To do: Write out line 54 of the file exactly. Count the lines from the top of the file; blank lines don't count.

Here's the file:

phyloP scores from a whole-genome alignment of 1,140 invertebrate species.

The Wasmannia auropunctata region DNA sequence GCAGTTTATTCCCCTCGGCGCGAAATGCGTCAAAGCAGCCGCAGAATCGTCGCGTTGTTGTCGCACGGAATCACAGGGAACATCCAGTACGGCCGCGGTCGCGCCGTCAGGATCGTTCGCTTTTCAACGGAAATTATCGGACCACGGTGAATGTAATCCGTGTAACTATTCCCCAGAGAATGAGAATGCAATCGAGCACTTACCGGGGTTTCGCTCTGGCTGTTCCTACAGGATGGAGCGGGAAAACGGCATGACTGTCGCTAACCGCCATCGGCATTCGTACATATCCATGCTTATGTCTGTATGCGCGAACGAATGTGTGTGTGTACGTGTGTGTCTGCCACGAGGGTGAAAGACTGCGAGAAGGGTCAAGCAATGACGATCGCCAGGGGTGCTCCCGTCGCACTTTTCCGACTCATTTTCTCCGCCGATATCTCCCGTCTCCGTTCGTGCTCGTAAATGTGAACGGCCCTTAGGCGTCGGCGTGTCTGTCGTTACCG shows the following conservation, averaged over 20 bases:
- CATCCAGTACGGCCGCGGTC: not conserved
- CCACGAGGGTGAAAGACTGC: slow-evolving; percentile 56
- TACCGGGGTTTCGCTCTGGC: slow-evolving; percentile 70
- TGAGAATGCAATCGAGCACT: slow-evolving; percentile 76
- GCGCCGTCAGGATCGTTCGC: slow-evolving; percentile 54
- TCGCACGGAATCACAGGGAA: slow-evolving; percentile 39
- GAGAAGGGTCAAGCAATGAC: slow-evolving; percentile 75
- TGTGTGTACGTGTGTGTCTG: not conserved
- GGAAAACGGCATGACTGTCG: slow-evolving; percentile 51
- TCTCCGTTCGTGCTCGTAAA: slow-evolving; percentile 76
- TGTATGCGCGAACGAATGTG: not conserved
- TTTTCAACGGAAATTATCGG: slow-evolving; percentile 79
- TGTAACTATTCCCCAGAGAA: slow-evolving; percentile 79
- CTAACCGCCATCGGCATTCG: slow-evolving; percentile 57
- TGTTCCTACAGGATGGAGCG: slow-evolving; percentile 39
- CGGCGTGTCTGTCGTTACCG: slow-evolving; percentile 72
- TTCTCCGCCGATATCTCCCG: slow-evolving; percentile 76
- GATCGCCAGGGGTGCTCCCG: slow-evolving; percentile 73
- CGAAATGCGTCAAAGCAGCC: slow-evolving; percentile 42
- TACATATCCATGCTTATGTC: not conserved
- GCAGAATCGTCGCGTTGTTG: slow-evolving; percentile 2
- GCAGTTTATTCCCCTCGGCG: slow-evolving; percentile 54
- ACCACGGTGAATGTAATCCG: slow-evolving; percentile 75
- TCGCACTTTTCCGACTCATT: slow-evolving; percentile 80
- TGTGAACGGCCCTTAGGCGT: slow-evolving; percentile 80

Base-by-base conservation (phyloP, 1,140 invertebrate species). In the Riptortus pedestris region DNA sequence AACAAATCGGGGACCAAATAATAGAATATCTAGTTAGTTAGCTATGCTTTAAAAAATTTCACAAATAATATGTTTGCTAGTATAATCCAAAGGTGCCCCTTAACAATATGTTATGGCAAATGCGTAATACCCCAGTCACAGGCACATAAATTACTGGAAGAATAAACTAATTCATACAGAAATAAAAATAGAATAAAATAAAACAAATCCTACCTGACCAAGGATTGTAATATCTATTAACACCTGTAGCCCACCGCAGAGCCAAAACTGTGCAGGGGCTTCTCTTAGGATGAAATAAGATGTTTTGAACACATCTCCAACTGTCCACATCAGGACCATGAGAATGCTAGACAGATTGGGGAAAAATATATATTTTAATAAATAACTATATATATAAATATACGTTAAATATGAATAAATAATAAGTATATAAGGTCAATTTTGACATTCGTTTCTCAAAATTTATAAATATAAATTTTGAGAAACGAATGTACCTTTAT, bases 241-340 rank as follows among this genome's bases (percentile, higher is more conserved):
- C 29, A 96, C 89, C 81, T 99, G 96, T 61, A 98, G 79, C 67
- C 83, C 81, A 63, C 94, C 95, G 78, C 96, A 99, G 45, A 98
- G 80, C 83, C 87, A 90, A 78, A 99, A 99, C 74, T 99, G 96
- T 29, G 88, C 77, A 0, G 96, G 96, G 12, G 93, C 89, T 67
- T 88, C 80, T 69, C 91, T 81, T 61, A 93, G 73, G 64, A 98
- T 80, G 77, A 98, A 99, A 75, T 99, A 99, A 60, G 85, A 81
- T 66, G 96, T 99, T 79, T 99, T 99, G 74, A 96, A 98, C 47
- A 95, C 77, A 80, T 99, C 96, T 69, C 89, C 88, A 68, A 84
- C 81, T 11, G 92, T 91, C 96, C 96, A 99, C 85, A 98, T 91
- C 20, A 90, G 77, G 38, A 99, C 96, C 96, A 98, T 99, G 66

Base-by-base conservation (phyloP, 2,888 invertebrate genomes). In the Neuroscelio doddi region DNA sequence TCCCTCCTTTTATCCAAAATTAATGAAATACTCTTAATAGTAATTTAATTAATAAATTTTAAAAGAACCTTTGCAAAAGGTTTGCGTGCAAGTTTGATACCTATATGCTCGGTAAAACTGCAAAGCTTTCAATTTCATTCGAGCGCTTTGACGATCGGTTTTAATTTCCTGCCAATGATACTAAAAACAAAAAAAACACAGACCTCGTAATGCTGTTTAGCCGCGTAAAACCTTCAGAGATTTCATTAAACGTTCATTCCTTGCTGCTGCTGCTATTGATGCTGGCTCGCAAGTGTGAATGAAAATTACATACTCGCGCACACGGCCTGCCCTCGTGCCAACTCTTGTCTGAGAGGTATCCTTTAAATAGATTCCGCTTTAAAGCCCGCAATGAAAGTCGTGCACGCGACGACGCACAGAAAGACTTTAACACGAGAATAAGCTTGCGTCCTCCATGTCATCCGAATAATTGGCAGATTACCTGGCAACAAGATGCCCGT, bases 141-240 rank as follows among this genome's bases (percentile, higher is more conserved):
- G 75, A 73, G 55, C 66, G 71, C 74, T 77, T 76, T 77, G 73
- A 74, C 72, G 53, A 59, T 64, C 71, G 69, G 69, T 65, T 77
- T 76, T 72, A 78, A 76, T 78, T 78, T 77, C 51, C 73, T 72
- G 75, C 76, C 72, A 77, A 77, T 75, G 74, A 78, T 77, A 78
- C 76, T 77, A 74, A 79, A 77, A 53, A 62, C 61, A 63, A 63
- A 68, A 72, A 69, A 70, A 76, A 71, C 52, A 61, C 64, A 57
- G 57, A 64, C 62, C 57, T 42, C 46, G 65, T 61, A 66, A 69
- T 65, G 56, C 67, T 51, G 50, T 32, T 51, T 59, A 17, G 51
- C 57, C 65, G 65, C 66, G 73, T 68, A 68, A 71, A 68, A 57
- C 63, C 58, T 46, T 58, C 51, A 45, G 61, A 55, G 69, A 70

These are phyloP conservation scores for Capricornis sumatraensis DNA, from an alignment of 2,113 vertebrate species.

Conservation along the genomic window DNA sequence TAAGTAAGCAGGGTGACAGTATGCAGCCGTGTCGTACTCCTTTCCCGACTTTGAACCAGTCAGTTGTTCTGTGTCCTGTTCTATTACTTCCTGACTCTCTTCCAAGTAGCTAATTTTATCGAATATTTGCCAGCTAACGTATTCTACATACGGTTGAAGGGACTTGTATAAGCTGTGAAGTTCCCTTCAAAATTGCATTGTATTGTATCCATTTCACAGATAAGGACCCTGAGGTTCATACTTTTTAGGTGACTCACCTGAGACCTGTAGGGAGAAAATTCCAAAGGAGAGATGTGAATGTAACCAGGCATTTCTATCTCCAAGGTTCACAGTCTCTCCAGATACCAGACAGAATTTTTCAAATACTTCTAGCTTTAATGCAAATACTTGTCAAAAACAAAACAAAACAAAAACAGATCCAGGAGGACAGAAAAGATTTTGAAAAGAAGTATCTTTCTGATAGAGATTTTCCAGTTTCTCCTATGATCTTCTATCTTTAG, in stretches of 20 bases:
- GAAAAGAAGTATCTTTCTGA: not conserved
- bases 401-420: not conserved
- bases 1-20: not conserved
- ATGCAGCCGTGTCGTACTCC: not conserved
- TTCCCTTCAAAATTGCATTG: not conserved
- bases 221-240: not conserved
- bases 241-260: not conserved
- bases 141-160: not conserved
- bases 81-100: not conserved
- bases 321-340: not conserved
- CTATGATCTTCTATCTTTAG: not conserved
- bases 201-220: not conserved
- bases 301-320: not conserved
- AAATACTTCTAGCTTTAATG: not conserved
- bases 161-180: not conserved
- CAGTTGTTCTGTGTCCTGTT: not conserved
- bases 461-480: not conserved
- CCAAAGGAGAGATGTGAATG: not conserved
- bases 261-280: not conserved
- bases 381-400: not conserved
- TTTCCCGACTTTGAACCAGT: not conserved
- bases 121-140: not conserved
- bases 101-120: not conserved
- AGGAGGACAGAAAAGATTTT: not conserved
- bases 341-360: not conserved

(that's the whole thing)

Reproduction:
- bases 1-20: not conserved